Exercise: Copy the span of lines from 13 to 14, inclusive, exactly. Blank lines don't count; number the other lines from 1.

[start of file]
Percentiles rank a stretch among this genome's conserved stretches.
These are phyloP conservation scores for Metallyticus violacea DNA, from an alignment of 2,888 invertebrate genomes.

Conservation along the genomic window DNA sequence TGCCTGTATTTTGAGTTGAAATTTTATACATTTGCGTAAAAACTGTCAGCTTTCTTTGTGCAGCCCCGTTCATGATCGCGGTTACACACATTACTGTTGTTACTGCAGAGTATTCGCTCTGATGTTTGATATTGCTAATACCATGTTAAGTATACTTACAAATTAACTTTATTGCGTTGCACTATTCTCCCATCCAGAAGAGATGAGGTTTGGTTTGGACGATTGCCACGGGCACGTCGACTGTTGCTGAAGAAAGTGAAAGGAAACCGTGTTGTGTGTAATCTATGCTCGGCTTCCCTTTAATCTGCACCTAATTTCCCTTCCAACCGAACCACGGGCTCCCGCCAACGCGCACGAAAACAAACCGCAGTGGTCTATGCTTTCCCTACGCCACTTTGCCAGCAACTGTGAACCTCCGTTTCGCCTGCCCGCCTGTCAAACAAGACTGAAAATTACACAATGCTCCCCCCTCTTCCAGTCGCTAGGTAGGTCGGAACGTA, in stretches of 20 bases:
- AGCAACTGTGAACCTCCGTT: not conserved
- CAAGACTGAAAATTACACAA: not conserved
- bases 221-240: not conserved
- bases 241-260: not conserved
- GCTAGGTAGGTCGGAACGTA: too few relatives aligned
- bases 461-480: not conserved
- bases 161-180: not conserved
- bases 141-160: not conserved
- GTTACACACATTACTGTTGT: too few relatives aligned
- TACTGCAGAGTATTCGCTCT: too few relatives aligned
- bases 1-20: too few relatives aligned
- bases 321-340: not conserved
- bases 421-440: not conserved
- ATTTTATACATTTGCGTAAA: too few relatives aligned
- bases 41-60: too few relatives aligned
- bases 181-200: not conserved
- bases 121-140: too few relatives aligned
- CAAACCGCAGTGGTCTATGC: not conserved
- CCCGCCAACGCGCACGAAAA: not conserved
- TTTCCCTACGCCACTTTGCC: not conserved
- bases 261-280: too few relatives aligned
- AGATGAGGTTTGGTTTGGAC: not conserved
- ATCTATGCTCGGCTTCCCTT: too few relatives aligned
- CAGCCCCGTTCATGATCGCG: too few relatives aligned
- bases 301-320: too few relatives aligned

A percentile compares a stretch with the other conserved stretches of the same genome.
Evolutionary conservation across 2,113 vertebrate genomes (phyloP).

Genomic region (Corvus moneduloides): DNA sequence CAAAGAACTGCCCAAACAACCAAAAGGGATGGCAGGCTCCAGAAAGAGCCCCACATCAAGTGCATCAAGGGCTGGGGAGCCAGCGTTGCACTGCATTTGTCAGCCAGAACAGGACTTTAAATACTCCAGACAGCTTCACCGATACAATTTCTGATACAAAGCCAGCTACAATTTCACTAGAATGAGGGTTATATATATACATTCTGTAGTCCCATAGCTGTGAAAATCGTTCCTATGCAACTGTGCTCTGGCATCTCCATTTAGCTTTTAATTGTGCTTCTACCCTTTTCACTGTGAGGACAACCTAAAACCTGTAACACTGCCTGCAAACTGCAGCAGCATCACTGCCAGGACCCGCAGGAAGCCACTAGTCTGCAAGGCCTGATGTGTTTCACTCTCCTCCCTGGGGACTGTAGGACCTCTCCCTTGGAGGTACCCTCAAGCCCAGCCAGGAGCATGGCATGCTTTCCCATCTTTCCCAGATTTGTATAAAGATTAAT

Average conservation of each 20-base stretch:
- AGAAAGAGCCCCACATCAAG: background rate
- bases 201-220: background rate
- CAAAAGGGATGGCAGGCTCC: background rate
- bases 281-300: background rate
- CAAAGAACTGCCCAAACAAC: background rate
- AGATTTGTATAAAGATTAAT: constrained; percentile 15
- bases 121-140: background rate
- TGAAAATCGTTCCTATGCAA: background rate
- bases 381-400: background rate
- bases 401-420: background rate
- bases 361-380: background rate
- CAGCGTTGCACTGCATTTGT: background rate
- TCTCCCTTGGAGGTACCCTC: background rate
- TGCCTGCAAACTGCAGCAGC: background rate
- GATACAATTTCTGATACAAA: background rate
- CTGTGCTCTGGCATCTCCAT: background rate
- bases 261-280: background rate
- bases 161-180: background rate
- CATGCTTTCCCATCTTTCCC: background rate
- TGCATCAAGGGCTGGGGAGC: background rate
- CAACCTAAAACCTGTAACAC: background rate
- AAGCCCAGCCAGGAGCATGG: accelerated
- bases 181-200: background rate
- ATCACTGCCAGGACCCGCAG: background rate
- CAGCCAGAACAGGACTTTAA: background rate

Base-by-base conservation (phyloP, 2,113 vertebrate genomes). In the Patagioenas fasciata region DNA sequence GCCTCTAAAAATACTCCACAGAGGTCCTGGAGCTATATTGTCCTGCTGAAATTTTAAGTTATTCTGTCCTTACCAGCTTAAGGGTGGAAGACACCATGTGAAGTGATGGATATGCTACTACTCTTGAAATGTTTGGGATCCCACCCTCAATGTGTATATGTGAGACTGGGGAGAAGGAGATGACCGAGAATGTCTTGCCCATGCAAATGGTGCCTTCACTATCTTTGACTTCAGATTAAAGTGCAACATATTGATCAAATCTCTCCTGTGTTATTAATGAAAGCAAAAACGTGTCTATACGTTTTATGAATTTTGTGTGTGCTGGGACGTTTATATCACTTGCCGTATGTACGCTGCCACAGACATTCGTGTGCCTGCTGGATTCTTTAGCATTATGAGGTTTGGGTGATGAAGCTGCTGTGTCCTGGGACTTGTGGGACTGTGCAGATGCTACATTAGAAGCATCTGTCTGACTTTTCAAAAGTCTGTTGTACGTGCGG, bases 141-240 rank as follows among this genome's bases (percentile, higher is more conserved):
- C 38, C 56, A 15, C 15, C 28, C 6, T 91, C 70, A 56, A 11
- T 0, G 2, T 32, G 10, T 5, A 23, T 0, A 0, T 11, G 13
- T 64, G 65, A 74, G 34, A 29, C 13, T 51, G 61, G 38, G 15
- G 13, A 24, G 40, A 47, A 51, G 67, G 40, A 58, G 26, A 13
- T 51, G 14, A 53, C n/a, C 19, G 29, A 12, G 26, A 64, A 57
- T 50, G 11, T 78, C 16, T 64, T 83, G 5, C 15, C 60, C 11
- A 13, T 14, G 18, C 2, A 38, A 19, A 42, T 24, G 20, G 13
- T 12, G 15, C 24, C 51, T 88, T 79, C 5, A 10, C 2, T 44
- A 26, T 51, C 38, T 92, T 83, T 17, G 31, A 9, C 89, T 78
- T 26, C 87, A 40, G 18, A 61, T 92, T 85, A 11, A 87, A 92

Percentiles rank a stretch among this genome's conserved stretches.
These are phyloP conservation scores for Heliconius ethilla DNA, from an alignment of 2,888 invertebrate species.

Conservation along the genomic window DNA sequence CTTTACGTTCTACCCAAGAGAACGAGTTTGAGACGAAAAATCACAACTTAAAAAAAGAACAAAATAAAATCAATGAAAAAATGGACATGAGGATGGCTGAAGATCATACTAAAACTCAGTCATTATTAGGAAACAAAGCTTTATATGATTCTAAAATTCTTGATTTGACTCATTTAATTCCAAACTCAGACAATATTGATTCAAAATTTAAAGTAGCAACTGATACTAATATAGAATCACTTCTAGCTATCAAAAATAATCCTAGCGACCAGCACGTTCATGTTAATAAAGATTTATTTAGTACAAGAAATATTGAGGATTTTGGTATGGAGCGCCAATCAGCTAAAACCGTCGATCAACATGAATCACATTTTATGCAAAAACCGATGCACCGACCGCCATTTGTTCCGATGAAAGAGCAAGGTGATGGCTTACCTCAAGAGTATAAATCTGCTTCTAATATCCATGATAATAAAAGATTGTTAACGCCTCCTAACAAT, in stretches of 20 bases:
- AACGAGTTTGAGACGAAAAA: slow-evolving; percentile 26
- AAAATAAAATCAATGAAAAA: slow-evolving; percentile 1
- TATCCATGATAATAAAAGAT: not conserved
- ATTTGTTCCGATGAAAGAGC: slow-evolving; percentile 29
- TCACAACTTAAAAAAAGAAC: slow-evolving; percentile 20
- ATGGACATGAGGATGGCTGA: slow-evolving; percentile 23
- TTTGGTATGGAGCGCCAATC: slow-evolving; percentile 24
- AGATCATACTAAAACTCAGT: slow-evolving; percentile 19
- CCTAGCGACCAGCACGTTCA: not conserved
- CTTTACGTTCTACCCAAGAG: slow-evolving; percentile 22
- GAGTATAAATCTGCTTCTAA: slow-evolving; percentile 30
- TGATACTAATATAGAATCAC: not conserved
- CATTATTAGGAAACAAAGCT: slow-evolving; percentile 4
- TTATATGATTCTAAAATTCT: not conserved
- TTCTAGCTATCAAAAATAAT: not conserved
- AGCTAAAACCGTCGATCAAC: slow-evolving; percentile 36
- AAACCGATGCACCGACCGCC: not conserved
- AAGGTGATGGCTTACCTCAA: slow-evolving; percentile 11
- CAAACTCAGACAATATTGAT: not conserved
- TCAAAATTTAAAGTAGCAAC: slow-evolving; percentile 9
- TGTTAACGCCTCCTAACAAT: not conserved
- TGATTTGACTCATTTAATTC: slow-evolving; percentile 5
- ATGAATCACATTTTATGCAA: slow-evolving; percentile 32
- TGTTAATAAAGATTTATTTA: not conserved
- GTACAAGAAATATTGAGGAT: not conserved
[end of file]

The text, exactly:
- TACTGCAGAGTATTCGCTCT: too few relatives aligned
- bases 1-20: too few relatives aligned